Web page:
Study Finds Spam's Achilles Heel

Researchers at the University of California, San Diego (UCSD) said this week they've discovered a critical weakness in the spam ecosystem that could be used to help cut off the promise of economic returns fuelling the huge growth in spam levels.

In a paper delivered at the USENIX Security 2007 conference in Boston, the UCSD researchers said that while spammers use vastly powerful, distributed delivery networks to pump out junk e-mail, it's quite another story for the internet scams that form the real heart of the spam mechanism.

Such scams, for instance selling pharmaceutical products over a website, are typically hosted on a single website, the researchers found. What's more, a single site might host several scams and might also act as a spam relay.

"The engine that drives this arms race is not spam itself - which is simply a means to an end - but the various money-making 'scams' (legal or illegal) that extract value from internet users," said the report, which was authored by David Anderson, Chris Fleizach, Stefan Savage and Geoffrey Voelker of UCSD's Collaborative Center for Internet Epidemiology and Defenses.

Spam might seem ever-present -- it makes up more than 80 percent of all e-mail, according to some estimates -- but in fact junk e-mail is organized into particular campaigns, the study found.

A given campaign tends to begin with just a day or two of heavy spamming, but the ads point to a scam-hosting site that tends to be online for at least a week, the researchers said.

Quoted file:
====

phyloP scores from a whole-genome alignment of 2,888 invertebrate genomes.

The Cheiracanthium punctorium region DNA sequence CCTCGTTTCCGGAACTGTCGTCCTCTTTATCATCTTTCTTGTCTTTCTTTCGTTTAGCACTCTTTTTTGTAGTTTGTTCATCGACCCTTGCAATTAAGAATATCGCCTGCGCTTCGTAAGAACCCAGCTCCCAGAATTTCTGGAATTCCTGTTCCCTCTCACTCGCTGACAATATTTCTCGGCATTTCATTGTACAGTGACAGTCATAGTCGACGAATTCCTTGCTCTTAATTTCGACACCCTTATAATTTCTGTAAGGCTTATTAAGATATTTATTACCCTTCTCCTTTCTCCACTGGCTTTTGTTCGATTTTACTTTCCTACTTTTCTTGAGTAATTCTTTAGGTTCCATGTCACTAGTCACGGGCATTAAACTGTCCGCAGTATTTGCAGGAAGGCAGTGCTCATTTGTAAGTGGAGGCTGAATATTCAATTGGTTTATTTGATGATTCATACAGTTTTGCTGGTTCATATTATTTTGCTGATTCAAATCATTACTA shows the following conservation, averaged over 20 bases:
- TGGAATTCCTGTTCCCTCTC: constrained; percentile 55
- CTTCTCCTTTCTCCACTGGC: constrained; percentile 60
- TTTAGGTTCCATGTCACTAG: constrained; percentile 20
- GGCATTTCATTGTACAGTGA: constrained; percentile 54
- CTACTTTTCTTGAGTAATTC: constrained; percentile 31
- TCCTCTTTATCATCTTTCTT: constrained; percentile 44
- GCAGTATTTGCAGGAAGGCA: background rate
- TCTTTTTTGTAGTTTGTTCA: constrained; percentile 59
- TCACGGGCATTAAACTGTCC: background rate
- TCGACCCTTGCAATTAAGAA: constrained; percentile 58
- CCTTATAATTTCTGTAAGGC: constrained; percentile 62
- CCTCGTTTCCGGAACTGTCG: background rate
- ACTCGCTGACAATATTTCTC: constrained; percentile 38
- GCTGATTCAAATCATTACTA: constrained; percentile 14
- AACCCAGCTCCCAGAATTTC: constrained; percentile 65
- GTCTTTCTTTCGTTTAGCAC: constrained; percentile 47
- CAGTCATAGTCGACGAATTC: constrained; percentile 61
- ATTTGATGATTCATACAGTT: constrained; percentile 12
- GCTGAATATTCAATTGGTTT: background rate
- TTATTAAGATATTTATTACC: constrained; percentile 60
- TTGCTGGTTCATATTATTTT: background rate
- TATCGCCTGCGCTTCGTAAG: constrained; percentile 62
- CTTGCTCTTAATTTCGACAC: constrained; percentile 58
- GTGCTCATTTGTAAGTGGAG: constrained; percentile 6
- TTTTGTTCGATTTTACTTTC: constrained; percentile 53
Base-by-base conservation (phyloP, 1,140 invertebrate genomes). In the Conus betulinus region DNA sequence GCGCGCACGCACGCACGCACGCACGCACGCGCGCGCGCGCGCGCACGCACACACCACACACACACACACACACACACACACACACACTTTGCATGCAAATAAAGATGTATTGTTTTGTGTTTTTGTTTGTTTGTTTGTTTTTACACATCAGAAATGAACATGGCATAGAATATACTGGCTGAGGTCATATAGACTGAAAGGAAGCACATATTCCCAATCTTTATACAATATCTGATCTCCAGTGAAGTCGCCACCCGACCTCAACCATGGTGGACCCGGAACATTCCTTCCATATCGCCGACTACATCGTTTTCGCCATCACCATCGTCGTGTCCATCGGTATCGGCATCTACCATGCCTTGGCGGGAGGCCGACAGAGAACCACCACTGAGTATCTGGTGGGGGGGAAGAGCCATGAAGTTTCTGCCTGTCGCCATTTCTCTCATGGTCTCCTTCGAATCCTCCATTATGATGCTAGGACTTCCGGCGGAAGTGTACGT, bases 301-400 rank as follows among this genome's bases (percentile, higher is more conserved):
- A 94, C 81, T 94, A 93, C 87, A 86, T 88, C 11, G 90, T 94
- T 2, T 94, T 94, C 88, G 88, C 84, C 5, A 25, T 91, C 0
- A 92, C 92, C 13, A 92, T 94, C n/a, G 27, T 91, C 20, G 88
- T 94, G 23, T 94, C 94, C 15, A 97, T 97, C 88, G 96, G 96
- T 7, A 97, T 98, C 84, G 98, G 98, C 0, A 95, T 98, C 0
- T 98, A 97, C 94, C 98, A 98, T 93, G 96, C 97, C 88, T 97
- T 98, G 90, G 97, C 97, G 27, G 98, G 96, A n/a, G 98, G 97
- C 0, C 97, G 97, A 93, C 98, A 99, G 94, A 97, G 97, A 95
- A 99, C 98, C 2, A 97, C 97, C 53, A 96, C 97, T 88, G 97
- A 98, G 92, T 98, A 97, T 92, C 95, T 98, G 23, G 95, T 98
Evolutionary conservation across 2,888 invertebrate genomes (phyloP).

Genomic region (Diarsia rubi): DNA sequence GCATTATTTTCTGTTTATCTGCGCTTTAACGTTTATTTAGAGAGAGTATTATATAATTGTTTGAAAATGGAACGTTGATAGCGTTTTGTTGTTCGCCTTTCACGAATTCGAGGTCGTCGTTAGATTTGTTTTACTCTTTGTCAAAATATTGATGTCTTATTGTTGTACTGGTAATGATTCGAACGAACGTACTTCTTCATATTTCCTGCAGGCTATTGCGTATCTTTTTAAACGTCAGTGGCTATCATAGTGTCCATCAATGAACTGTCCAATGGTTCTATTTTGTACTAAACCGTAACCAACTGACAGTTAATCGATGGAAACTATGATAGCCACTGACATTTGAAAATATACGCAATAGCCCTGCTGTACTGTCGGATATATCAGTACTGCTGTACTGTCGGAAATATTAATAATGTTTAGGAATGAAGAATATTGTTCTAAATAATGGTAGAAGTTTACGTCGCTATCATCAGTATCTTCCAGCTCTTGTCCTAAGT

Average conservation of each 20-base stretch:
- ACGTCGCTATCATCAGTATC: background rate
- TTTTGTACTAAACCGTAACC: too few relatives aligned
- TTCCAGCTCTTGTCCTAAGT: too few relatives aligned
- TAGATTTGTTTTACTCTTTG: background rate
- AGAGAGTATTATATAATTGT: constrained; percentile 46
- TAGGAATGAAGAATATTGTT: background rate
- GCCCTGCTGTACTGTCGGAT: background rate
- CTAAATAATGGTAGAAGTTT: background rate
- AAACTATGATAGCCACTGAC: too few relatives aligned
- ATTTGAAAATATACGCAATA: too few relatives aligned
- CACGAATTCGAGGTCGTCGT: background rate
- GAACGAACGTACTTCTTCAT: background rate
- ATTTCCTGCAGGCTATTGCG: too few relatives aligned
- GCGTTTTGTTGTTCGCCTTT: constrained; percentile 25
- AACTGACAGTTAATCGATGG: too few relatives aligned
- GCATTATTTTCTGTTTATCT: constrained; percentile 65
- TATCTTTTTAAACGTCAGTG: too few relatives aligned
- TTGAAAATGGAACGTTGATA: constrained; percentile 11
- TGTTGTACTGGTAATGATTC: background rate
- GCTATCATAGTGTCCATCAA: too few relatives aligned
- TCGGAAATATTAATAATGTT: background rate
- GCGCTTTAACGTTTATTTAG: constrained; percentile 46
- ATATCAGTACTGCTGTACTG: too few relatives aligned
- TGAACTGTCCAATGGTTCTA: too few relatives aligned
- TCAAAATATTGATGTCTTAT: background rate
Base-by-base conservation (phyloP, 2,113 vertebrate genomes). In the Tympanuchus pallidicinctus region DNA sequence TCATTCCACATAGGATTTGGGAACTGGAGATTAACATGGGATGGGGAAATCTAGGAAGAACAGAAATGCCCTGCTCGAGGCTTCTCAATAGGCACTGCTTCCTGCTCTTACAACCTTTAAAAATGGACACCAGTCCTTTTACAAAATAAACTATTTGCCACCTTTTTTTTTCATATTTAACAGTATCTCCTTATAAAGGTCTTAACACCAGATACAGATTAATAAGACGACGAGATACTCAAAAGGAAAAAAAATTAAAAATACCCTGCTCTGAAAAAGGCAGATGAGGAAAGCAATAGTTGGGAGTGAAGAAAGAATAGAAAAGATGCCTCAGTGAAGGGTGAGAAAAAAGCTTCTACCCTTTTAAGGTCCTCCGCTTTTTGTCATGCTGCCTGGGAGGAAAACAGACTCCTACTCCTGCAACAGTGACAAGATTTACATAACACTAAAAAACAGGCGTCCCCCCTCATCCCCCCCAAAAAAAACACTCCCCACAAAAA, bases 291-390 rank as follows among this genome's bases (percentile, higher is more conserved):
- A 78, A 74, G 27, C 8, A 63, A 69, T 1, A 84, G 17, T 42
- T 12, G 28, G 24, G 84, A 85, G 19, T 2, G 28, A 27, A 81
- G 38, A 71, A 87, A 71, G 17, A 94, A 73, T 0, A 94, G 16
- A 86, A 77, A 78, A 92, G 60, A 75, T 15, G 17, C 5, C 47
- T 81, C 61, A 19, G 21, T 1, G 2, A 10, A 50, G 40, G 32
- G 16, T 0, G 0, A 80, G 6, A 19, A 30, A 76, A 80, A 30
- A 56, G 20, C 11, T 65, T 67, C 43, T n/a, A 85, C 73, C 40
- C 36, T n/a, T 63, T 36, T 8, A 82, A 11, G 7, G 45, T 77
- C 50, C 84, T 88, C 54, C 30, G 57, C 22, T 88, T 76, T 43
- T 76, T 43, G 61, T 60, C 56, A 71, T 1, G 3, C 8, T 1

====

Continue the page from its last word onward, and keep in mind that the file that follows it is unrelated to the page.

"The availability of scam infrastructure is critical to spam profitability - a single takedown of a scam server or a spammer redirect can curtail the earning potential of an entire spam campaign," the report said.

The researchers used a UCSD-developed technique called "spamscatter" to analyze e-mails and follow links to their eventual destination server, including any redirection mechanisms put in place.

"The underlying principle is that each scam is, by necessity, identified in the link structure of associated spams," the report said.

The researchers were able to identify individual scams by clustering scam servers whose rendered web pages are graphically similar, using a technique they called "image shingling".

Using a real-time spam feed of about 150,000 e-mails per day the study identified more than 2,000 distinct scams hosted across more than 7,000 distinct servers.

While spam servers are widely diffused, scam servers tended to be based in the US, the study found.

Since scams and spam are of necessity linked together, the results suggested that spam might be combated by attacking its economic lifeblood.

"Individual machines are commonly used to host multiple scams, and occasionally serve as spam relays as well," the study said. "This practice provides a potentially convenient single point for network-based interdiction either via IP blacklisting or network filtering."

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